Professor Henry Laurence Asks ‘Can Public Broadcasting Help Save Democracy?’

Professor Laurence addresses Harvard’s US-Japan Relations Program

Can public broadcasters like NPR in the US, Japan’s NHK, and Britain’s BBC, help save democracy? Associate Professor of Government and Asian Studies Henry Laurence thinks they can. Laurence is currently working on a book about the evolution of public broadcasting in those three countries. He recently delivered a lecture at Harvard University provocatively titled “Public Broadcasting in the Age of Fake News: Will NHK, NPR or the BBC Save Democracy?” Among the threats to democracy today, he said, is a crisis in journalism brought about by, among other things, the fact that there’s simply “too much information” out there. This has fueled an increasing polarization in public opinion, Laurence argued, and spawned a growth in sensationalist, opinionated, misleading or even false journalism.

For the record, Laurence defines “fake news” as either the deliberate spreading of misinformation in a targeted and often sophisticated way,” or the selective use of information, known as “spin.” The result, he said, is a desperate need for what he called “slow news,” meaning news that takes the time to provide context, analysis and fact-checking. “There is plenty of good journalism out there,” he continued, “the problem is it’s not reaching everyone.” Too many people, he said, have stopped believing anything other than the media they like, and distrust the others.

The three public broadcasting systems analyzed by Laurence are by no means identical. They have different funding mechanisms and organizational structures, and their output varies. Japan’s NHK, for example, tends to be more conservative in its program choices and less inclined to challenge the status quo, said Laurence, while the BBC regards itself more as a government watchdog, holding politicians to account. In the US meanwhile, broadcasters like NPR and PBS are known for their innovative use of technology, reaching out to local communities and bringing the wider public back into broadcasting through the use of podcasts and the crowdsourcing of information.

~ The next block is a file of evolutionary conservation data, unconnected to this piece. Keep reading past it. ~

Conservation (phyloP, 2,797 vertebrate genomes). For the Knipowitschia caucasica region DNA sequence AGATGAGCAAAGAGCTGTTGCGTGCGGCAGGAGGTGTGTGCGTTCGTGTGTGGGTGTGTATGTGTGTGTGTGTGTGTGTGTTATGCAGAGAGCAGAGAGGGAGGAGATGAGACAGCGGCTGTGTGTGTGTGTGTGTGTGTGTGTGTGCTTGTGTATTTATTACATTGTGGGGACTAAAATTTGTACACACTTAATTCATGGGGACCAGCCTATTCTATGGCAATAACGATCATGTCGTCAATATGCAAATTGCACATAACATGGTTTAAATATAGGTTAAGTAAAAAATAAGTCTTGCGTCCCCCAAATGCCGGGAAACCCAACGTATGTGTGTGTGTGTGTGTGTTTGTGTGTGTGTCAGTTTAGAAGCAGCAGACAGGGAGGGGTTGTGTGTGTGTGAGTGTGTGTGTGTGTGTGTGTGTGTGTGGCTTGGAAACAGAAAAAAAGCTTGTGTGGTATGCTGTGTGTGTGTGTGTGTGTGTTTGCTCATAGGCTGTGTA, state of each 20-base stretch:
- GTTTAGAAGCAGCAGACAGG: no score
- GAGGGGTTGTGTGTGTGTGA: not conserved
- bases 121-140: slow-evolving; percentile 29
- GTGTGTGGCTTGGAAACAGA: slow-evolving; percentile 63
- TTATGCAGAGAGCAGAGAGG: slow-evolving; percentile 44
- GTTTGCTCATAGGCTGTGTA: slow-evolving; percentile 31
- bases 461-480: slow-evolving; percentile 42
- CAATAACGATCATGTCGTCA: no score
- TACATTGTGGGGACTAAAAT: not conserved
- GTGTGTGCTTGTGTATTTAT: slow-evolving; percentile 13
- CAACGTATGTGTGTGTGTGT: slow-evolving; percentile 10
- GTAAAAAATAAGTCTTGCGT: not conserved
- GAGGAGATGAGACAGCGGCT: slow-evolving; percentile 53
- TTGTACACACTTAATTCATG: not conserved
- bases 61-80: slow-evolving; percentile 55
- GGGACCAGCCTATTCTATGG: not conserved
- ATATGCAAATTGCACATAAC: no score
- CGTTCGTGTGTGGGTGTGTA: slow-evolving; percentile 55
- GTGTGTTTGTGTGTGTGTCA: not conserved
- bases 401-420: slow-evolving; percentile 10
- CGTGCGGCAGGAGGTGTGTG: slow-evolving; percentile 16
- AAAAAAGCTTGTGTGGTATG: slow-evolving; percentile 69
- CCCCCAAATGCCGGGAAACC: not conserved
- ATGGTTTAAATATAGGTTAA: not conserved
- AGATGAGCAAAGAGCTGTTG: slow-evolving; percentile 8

“If liberty means anything at all, it means the right to tell people what they do not want to hear.” George Orwell, BBC producer, 1941-43. Statue outside Broadcasting House (BBC headquarters), London, 2017

Nevertheless, Laurence continued, all these public broadcasters are bound by the common idea that media are for the public interest, and they all believe in “treating their audience as citizens rather than consumers, telling them what they need to hear rather than what they want to hear.” Public broadcasters are also required to be politically neutral, or at least fair, said Laurence, which has led to some debate over the years. He cited a watershed moment in the UK more than ninety years ago when the British Broadcasting Corporation refused to back the government side in the 1926 general strike, despite a request from Winston Churchill, a senior cabinet member at the time.

Today, concluded Laurence, public broadcasting is more important than ever and may represent some of the best hopes we have to repair some of the damage done to society by the media revolution. “[Public broadcasters] are uniquely placed to help our democracies in different ways,” he told the audience.

Laurence spoke to Harvard University’s US-Japan Relations Program on April 17, 2018. Click here to listen to the talk.

 

 

 

 

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